We live in a sphere of hypocrisy, in a world of vanity, lawless judgement and self-deified proclamations. It is within this sphere that we find the cries and fires of Baltimore, and the void within the hearts of those who condemn the condemned. This is the burning, and this is the problem.
Having traveled the globe, having seen third-world conditions first-hand as a young Marine, I had my eyes opened then to the world as it exists beyond the confines of my very limited world view at the time. It was then clear to me that the class and caste system that I saw in these countries creates a vast polarization between the privileged people, and those people who are less fortunate. At the age of 18, I was unaware that this class system existed in my home country, but as I became older, and more aware, it became all too evident that this is the truth in this country as well. Though this truth, this hard reality, is overlooked and not understood even by its own people, it is a truth that we all abide, and live by. Even though the people of our inner cities, our unseen neighbors, are dying; even though these communities are in extreme peril, some even uninhabitable, we still turn to our own pride and hypocrisy to explain the system and turn a blind eye to the problem that permeates our entire world.
This is a reality that has existed long before me, one that has existed for centuries. Truth be told, many of us who live in the United States have no experience or understanding of these extremely impoverished conditions, yet they exist right here, in our own cities, in some cases just a few blocks from our very doorsteps. And, these conditions exist in the same fashion as those of lesser privileged nations, sometimes much worse.
I’ve heard all of the rhetoric. We’ve heard it all many times, and it is the same diatribe each and every time. And while the media continues to propagate the carnage, only continuously looping images and video of the same fires, the same bottle throwing and the same looting, they miss the thousands of people that peacefully marched, they miss the message that this community is desperately trying to speak about, and they fuel the fire and rage already burning inside the community, as it has for generations.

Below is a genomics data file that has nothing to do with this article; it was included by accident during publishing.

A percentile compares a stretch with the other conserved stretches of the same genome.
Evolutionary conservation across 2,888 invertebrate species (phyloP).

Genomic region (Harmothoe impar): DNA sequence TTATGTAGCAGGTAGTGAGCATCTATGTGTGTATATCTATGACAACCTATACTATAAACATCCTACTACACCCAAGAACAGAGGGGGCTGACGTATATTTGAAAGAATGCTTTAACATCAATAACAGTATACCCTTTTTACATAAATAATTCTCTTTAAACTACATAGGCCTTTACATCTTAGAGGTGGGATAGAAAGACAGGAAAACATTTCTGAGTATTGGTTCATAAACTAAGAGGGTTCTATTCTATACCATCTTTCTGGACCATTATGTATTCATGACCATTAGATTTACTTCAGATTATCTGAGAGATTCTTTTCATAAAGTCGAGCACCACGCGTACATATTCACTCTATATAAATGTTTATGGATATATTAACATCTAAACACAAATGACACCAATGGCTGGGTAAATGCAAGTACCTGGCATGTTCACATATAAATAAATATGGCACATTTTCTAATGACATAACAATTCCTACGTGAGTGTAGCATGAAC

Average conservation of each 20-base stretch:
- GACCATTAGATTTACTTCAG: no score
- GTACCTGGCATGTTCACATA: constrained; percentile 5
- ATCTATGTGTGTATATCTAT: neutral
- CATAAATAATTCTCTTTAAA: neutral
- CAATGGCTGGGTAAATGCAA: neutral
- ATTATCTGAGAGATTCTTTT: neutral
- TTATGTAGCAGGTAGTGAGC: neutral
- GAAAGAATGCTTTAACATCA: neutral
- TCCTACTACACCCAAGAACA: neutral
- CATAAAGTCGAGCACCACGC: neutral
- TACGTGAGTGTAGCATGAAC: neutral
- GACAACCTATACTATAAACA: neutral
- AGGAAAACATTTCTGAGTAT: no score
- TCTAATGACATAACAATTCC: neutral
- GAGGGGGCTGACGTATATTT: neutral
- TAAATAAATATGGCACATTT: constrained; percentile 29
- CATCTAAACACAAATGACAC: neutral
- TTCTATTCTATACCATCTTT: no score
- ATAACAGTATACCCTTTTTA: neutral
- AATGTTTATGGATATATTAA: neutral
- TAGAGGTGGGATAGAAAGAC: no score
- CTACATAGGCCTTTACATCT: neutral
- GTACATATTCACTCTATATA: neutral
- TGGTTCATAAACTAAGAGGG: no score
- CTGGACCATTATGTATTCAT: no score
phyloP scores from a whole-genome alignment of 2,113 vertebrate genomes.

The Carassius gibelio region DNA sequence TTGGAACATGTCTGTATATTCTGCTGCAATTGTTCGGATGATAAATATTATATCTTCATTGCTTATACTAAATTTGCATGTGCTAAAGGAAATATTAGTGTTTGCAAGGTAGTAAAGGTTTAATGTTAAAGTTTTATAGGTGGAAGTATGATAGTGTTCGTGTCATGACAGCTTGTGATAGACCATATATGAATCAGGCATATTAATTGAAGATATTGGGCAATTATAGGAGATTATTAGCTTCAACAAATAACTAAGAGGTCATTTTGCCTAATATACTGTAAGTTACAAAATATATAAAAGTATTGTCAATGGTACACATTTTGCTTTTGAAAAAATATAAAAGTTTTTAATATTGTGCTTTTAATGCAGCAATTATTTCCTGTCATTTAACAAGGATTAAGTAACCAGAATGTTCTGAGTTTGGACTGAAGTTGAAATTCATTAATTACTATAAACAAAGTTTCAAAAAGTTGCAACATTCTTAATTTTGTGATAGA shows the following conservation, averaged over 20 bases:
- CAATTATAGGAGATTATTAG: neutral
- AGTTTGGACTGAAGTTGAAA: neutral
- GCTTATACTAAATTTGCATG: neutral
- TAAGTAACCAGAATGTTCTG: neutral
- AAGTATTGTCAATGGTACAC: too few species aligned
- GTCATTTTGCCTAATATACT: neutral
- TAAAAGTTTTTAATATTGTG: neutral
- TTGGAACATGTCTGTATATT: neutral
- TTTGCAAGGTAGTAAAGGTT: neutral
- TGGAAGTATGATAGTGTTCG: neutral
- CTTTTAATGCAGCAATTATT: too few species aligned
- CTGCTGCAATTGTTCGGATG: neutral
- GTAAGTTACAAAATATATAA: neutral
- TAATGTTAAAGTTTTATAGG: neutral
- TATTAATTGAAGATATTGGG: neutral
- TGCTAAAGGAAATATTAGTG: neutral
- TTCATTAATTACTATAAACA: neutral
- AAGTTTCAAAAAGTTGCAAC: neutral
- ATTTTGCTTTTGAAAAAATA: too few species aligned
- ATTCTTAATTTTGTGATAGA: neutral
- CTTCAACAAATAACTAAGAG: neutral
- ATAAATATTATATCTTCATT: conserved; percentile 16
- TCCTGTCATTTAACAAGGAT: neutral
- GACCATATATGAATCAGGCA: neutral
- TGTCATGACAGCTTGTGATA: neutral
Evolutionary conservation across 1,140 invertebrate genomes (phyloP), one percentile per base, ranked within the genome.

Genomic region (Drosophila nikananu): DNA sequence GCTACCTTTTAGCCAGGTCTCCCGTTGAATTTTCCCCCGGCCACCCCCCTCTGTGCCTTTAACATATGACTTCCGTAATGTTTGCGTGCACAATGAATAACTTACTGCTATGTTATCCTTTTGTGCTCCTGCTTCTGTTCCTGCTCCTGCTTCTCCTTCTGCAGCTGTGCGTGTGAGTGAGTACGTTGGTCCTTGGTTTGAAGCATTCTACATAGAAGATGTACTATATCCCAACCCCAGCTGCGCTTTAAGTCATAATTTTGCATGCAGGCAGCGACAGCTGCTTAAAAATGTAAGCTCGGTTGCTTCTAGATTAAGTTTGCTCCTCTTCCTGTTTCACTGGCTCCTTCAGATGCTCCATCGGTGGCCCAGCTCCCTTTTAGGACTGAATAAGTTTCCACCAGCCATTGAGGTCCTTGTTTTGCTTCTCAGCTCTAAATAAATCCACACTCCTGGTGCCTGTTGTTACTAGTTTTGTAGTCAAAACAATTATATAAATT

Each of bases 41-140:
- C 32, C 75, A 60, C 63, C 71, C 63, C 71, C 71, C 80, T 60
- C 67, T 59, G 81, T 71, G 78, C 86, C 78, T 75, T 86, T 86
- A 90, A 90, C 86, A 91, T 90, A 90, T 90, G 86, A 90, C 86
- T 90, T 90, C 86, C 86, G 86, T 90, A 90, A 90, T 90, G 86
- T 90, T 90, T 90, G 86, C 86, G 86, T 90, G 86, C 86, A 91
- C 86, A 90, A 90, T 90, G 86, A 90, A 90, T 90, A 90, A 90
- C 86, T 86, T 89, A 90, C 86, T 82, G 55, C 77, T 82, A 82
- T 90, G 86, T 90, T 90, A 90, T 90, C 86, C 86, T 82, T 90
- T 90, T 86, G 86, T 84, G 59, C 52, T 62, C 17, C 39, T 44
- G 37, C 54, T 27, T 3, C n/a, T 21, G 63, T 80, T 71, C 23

And what’s more, here’s the generic quote of the day spoken by thousands like a flock of well trained parrots:
“There’s no excuse for this thuggish violence.” Of course there isn’t an excuse.
However, this is what happens when the lawlessness of the representative body is imposed upon its own people. This lawlessness is then reflected tenfold by its people onto its representative body. This is the outcry of a subdued and impoverished community. This is the outcry of Baltimore, and thousands of other communities in our country. This is the result of decades of failed policy, empty rhetoric and the lack of empathy for fellow man. The last of which is the underlying problem throughout the world.
It’s so easy to say that people should strive to do better for themselves, that they can make better lives if they just try. It’s so easy to say that if I can do it, you can do it too. I’ve heard it over and over. “I came from the streets, nobody helped me.” Or, “I came from a a poor family, and look at me now.” Well, good for you. Now, help someone else since you’re doing so well.
If we must live in communities where people only help themselves, what’s the point of a community?
Places like that of Baltimore, New Orleans, Detroit, D.C., Pittsburgh, Philadelphia, Chicago, St. Louis, Los Angeles, Atlanta, Houston, and Miami and many, many others all have a common inner city problem. This problems stems from the lack of empathy, representation, and support from the “governing bodies” that are in place to protect and nurture these communities. These communities have no jobs. People sell drugs or sell their own bodies to survive. These communities have little to no education systems in place, or if they do, no teachers willing to do the tough job, walk through the neighborhood or interact with the people. These communities have no representation, as though they’ve been excommunicated from the city itself, yet most of these neighborhoods are less than a few blocks from their respective city halls.
When did people become so self-righteous, so self-absorbed, so vain and so hypocritical that the word of the day is to condemn these communities to the peril in which they already live?
If we cannot see beyond our own porch steps, beyond the smoke from the liquor store, beyond the fires from the CVS, and far beyond the pile of ash and cinder that once was a church and finally acknowledge that the problem is not in these neighborhoods alone, but in the hearts of all the people that surround them, then we as a human race, as a communal and social people are doomed to our own hands.
I truly hope for change. But this change is one that requires a change of heart, and of consciousness. It is a change that must begin within each and every person.
Maybe one day, we’ll all look at our own reflection and forget to see ourselves, and instead, see our neighbors.